Many Thanks! The Grouper Moon Project wouldn’t be possible without the dedication, passion, and financial support from many individuals, Cayman Island businesses, and foundations. It truly takes a village to pull off this conservation research project. In 2014, we especially appreciate the continued generous logistical support provided by Peter Hillenbrand, local lodging and dive operators Reef Divers & Little Cayman Beach Resort and the Southern Cross Club (especially Neil van Niekerk and the crew of the Lucky Devil for taking our team out in January), and Brac Reef Resort. Funding from the Disney Worldwide Conservation Fund supported field efforts and the Grouper Education Program. LIME Cayman Islands has provided support for the live-video feeds for the Grouper Education Project since 2012. Cayman Airways provided inter-island travel support. And the staff at Central Caribbean Marine Institute provided research space for the fertilized egg work. Thanks also to our scientists, volunteers, and partners who made this year's efforts possible - Adam, Alex, Brenda, Bradley, Croy, Guy, Hal, Ivan, James, Josh, Keith, Leslie, Laura, Lynn, Paul, Steve, and Todd. It's impossible to list everyone here - please visit the Grouper Moon page to see the full list - http://www.REEF.org//groupermoonproject. If you would like to support this important marine conservation program, please donate to REEF - https://www.reef.org/contribute.

REEF Begins Expansion to Eastern Atlantic

Underwater Azores scenery. Photo courtesy of ImageDOP.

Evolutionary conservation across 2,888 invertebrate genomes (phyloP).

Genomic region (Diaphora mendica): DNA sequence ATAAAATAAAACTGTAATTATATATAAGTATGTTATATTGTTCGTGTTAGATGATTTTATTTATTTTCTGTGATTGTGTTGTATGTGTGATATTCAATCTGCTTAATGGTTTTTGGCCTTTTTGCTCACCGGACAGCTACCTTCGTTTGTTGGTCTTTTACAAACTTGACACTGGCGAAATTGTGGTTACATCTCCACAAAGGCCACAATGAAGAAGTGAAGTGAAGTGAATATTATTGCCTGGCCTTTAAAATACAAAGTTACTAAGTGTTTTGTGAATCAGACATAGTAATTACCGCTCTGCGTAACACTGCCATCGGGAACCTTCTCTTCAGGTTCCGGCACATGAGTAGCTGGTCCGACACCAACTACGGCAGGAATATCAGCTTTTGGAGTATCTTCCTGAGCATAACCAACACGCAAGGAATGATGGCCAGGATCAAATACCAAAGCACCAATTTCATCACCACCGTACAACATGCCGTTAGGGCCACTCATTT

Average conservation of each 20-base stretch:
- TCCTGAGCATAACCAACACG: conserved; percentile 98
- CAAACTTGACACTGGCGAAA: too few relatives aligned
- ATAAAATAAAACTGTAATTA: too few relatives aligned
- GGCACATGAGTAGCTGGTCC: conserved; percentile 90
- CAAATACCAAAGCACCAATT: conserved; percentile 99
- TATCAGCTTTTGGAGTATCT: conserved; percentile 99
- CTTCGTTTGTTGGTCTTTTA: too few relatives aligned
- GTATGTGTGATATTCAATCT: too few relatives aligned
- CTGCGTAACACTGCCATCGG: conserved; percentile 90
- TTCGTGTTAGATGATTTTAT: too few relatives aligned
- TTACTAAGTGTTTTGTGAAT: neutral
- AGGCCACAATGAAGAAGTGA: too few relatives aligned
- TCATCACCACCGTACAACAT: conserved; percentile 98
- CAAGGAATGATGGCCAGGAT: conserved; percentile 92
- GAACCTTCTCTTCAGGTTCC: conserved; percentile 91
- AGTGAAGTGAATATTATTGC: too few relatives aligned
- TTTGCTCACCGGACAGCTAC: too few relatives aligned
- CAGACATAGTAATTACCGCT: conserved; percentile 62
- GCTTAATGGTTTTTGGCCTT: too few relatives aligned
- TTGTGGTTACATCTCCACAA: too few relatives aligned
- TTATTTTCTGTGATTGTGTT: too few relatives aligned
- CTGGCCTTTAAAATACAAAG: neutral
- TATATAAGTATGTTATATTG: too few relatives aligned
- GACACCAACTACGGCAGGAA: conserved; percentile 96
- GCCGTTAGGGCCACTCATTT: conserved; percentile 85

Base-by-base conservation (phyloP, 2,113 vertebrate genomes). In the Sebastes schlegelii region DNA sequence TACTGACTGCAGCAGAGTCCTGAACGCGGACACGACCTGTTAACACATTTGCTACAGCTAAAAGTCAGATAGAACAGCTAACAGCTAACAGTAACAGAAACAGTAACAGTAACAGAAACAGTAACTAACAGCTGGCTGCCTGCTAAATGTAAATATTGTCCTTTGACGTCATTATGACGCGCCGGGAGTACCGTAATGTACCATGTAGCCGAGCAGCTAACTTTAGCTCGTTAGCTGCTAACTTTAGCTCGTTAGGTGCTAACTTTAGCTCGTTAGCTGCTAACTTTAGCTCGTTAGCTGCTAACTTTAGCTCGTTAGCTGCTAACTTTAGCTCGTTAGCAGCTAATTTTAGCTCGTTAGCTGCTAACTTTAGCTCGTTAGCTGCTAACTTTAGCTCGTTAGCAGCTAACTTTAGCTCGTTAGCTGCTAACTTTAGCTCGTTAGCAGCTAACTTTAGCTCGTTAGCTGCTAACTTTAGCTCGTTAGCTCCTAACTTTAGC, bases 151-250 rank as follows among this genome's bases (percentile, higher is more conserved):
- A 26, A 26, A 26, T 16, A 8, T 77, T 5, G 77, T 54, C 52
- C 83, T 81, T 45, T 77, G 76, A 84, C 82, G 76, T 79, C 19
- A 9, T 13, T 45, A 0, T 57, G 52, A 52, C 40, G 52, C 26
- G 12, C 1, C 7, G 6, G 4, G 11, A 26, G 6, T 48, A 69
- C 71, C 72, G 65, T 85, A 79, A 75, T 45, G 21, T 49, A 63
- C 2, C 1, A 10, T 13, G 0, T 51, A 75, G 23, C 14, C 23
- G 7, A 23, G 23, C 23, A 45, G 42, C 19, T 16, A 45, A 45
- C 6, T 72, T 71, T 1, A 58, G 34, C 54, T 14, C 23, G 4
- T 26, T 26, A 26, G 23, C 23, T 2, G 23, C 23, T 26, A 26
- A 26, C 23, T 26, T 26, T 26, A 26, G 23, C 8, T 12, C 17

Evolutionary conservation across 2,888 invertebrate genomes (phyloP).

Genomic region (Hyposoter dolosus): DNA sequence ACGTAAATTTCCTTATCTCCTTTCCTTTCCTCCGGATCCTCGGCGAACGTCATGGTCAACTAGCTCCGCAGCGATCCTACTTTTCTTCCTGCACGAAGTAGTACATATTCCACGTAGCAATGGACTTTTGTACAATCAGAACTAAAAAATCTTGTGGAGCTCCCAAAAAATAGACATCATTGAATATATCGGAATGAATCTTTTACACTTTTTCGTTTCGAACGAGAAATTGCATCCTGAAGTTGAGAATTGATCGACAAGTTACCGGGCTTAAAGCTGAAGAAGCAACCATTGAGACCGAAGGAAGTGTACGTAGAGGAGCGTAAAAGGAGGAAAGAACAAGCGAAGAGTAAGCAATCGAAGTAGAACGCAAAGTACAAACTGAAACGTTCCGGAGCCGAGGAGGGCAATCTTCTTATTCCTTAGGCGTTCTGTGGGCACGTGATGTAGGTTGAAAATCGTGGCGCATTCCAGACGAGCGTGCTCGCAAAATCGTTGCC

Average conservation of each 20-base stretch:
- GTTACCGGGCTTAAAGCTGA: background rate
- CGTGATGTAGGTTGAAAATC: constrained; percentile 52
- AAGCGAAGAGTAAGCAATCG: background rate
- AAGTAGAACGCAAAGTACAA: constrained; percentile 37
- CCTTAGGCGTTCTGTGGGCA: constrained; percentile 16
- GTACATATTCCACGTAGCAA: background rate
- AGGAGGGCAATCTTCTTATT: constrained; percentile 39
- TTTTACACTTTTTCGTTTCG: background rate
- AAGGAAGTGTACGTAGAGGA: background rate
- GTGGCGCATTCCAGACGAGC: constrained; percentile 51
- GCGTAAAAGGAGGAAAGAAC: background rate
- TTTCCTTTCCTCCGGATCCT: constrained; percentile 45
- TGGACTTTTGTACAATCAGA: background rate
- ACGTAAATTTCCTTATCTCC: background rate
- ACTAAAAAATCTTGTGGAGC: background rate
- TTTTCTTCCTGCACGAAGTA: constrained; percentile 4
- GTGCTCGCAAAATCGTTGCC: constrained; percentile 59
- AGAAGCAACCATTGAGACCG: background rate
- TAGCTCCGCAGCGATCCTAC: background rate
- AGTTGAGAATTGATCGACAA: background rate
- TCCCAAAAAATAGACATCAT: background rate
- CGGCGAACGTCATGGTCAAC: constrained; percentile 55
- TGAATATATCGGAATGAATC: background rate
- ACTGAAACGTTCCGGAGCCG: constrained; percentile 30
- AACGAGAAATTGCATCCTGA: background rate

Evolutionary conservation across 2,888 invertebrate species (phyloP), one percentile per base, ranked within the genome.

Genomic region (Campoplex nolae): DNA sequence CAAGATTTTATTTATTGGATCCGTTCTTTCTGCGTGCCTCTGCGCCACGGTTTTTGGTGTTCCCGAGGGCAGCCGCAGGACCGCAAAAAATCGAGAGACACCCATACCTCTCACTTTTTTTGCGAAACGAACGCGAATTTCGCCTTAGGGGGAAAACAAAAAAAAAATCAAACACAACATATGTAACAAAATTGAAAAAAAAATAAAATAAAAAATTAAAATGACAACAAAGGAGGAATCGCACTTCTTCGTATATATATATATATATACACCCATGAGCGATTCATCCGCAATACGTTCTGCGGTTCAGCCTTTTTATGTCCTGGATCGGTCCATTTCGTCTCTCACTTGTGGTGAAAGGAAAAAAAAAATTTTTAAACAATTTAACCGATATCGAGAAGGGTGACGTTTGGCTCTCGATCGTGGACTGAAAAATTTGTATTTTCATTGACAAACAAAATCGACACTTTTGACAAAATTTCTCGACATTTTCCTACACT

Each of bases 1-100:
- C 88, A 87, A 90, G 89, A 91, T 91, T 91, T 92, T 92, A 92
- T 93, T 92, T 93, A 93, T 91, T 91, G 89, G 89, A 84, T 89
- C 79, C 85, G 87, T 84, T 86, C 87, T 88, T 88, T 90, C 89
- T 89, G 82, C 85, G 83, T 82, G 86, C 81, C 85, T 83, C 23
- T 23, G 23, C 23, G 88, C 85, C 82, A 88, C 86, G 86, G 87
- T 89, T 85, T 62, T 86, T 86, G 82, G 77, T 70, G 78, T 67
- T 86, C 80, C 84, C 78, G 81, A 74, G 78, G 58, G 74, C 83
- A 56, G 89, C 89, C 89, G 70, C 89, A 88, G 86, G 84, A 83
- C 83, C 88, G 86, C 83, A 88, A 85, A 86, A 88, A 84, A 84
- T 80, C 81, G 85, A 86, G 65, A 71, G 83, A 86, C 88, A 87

We are excited to announce a new expansion of the Volunteer Fish Survey Project to the eastern Atlantic, beginning with a new program in the Azores. REEF's Director of Science, Christy Pattengill-Semmens, Ph.D., spent time in the islands earlier this summer developing new survey and training materials. This Portuguese archipelago is the northern extent of a bioregion known as Macaronesia, which also includes Madeira, the Canary Islands, and the Cape Verde Islands. The underwater habitat features volcanic rocky reefs and common fish species include colorful wrasses, damselfish, sea breams, and pelagic rays.

The new REEF program will include the standard fish survey protocol as well as an invertebrate and algae monitoring component. The expansion is in collaboration with the local government agency, Direção Regional dos Assuntos do Mar, as well as the University of the Azores, Observatório do Mar dos Açores, and Parques Naturais de Ilha. We expect to offiically launch the new region later this year.

Upcoming Fishinars - Fiji, Snappers, New England, and more!

Checkerboard Wrasse, one of the most frequent fishes seen in Fiji. Learn about it and more during the Fiji Fishinars next week. Photo by Paul Humann.

If you haven't participated in one of our free, educational webinars yet, you don't know what you are missing! Known as Fishinars, these hour-long sessions enable you to learn and have fun from the comfort of your living room. Check out the full schedule at www.REEF.org/fishinars. And keep an eye on that space because we are always adding new ones. Upcoming sessions include:

  • The Fishes of Fiji, Part 1 - Christy Pattengill-Semmens, April 6th
  • The Fishes of Fiji, Part 2 - Christy Pattengill-Semmens, April 9th
  • Jack Attack - Jonathan Lavan, April 14th
  • Snap On, Snap Off - Caribbean Snappers - Jonathan Lavan, May 21st
  • New England's Finest - Janna Nichols, July 16th
  • More to come!

Palau/Yap and Sea of Cortez Added to the REEF Trip Schedule

The islands of Palau await 18 lucky divers.
Squarespot Anthias are one of the hundreds of species that we'll see while diving in Micronesia. Photo courtesy Palau Aggressor.